For a start, a significant proportion of the military hardware seen in action in the east was produced in Russia after the fall of the Soviet Union and Ukraine’s independence. recently covered the presence of whole columns of advanced T-72B3 tanks in eastern Ukraine - a type that was only introduced into Russian military service in 2013 has never been exported to Ukraine.

There are several more examples of Russian, post-Soviet military hardware in Ukraine that could only have come across the border. Among them are the BPM-97 armored personnel carrier - a distinctive design, filmed on several occasions operating near Debaltsevo and the border town of Krasnodon, along with the GAZ Vodnik, another post-Soviet vehicle that had never been exported to Ukraine and is only used by the Russian Interior Ministry and Uruguay.

Similarly, at least one Russian BTR-82A armored personnel carrier, which entered Russian service in 2013, has been captured on film in use in the Donetsk region.

Pantsir-S1 anti-aircraft weapon systems, a distinctive truck-mounted type that combines missile launchers and autocannons and entered Russian service in 2010, have been documented in the separatist-held cities of Makiivka and Luhansk.

These are just a selection of the ground vehicles seen in the Donbas that could only have come from Russia during the conflict, and there are many other post-Soviet pieces of military hardware documented both in the skies above, such as the Orlan-10 drones that have become common sights both airborne and wrecked, or on the ground, with the Kornet and MRO-A missile launchers used against Ukrainian troops.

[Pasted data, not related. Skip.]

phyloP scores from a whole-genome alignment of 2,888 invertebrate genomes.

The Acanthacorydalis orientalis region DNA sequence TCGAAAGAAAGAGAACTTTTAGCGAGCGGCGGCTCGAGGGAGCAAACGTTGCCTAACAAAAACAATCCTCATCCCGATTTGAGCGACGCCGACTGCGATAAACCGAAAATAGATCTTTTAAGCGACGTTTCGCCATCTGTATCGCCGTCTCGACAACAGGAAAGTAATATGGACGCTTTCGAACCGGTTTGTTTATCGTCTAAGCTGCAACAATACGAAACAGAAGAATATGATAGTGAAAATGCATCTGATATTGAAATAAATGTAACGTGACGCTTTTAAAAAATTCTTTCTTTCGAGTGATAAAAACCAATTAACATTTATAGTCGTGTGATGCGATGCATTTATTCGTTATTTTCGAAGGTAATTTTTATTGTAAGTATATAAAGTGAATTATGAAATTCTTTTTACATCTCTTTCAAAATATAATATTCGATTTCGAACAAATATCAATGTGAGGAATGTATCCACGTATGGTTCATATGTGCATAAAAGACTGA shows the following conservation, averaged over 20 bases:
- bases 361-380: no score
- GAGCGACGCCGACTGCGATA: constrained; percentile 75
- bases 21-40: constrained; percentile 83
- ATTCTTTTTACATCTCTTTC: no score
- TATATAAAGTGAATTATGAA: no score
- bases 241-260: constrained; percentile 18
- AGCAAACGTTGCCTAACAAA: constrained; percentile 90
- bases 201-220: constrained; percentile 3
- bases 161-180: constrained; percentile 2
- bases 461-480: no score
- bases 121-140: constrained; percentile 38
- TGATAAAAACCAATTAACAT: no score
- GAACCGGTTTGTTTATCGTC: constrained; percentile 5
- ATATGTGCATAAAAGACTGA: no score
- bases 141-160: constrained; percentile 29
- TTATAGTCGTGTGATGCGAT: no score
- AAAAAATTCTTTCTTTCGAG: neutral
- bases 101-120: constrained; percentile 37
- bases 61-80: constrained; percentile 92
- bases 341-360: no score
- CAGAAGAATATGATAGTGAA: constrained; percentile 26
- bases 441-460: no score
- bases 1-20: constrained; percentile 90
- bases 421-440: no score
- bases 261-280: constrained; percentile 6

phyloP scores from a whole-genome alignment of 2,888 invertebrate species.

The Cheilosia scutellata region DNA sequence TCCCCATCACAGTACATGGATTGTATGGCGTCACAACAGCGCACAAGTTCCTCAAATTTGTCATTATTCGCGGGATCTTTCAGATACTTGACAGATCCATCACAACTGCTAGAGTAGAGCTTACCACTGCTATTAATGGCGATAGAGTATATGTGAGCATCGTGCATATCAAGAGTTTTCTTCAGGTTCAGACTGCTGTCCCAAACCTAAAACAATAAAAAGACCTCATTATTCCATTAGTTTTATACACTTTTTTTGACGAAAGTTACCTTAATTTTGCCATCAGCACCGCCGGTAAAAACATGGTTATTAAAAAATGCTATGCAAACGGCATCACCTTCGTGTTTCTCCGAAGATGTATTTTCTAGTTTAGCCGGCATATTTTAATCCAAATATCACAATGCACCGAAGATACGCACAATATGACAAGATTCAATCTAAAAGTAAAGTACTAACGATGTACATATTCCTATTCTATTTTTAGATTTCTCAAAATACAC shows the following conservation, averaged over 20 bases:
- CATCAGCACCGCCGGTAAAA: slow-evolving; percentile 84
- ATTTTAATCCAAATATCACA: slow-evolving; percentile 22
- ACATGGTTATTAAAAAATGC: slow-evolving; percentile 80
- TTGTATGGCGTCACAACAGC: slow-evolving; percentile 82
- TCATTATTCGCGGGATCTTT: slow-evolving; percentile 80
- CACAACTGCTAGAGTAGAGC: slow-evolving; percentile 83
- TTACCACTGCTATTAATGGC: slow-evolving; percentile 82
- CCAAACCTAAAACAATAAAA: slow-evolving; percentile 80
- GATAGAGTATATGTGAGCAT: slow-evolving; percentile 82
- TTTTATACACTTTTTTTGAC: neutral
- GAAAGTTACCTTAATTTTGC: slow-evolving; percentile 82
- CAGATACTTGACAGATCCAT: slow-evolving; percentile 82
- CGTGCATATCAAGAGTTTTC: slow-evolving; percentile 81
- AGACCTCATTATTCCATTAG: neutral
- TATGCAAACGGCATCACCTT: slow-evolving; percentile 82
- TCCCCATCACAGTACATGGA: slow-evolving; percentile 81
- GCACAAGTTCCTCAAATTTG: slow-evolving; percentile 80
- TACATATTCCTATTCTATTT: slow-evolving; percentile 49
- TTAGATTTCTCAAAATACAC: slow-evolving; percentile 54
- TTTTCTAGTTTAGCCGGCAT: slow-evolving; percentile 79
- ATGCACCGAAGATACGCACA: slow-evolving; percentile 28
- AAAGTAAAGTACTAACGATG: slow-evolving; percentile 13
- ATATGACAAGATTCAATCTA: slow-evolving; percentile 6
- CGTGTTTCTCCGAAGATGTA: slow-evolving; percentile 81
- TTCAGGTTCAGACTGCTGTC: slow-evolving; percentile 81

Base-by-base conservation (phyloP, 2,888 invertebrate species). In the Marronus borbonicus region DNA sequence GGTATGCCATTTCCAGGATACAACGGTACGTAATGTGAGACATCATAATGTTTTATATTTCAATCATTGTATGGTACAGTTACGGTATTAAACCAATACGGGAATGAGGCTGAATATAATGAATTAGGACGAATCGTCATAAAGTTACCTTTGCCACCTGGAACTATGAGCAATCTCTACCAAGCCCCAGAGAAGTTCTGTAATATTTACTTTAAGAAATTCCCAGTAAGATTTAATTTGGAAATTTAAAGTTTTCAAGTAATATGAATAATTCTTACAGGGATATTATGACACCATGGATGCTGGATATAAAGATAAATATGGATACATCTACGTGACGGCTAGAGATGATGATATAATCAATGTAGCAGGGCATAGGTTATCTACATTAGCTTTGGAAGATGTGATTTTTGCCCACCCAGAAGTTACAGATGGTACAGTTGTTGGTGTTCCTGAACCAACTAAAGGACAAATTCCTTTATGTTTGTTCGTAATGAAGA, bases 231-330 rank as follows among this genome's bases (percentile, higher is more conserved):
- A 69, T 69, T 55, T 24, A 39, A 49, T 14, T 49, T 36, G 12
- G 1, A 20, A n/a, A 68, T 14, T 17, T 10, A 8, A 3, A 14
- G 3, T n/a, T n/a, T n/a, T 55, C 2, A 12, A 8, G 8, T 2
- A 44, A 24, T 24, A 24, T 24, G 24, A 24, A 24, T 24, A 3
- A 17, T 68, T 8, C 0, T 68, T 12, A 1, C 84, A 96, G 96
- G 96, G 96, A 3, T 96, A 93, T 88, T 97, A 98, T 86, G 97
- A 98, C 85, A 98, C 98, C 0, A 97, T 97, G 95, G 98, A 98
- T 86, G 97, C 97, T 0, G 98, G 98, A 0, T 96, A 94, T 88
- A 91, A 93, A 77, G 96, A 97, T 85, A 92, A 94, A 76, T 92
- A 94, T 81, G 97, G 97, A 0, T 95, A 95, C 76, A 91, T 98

Soviet-era military hardware, which is still in use by the Russian military, can also be traced across the border.

The most straightforward examples of this have been the column of BTR-80 armored personnel carriers watched by two British journalists - Shaun Walker of The Guardian and Roland Oliphant of The Daily Telegraph, as they drove over the border between the Russian Federation and Ukraine in August, 2014, and a number of BMD-2 infantry fighting vehicles traceable from a border checkpoint in Russia’s Rostov region to Ukraine’s Luhansk that same month.

Similarly, 2S19 Msta self-propelled guns with identical markings were documented both near the border in the Rostov region and subsequently in the Ukrainian border town of Novoazovsk when Russian troops launched an invasion in September, 2014.

Damningly, several of these examples were captured by Ukrainian troops along with documentation, including log books, verifying their continued service in the Russian armed forces up until the time of the military intervention in Ukraine. This was also the case with an Igla portable surface-to-air missile system, captured in Ukraine in May, 2014. Such weapons were used to shoot down several Ukrainian Air Force aircraft, including an Il-76 transport plane that was brought down in Luhansk in June, 2014, killing all nine flight crew and 40 paratroopers.

The much-mocked underground arms caches mentioned by Rogachev do exist, but Dr Igor Sutyagin, senior research fellow at RUSI, told that the only underground storage sites in the Donbas are the 1282nd tank storage facility, in Bakhmut (formerly Artemivsk), and the 2572nd artillery storage base, in a salt mine just to the north, in the village of Paraskoviivka.

As Dr Sutyagin explained, Russia-backed forces did make repeated attempts to capture these facilities between April and July, 2014, but never succeeded. Bakhmut and the military sites around it remain under Ukrainian control.

Russia’s continuing denial of any military role in the Ukraine war and Rogachev’s insistence that weapons are not being sent into the Donbas from across the border are clearly refutable using open-source material.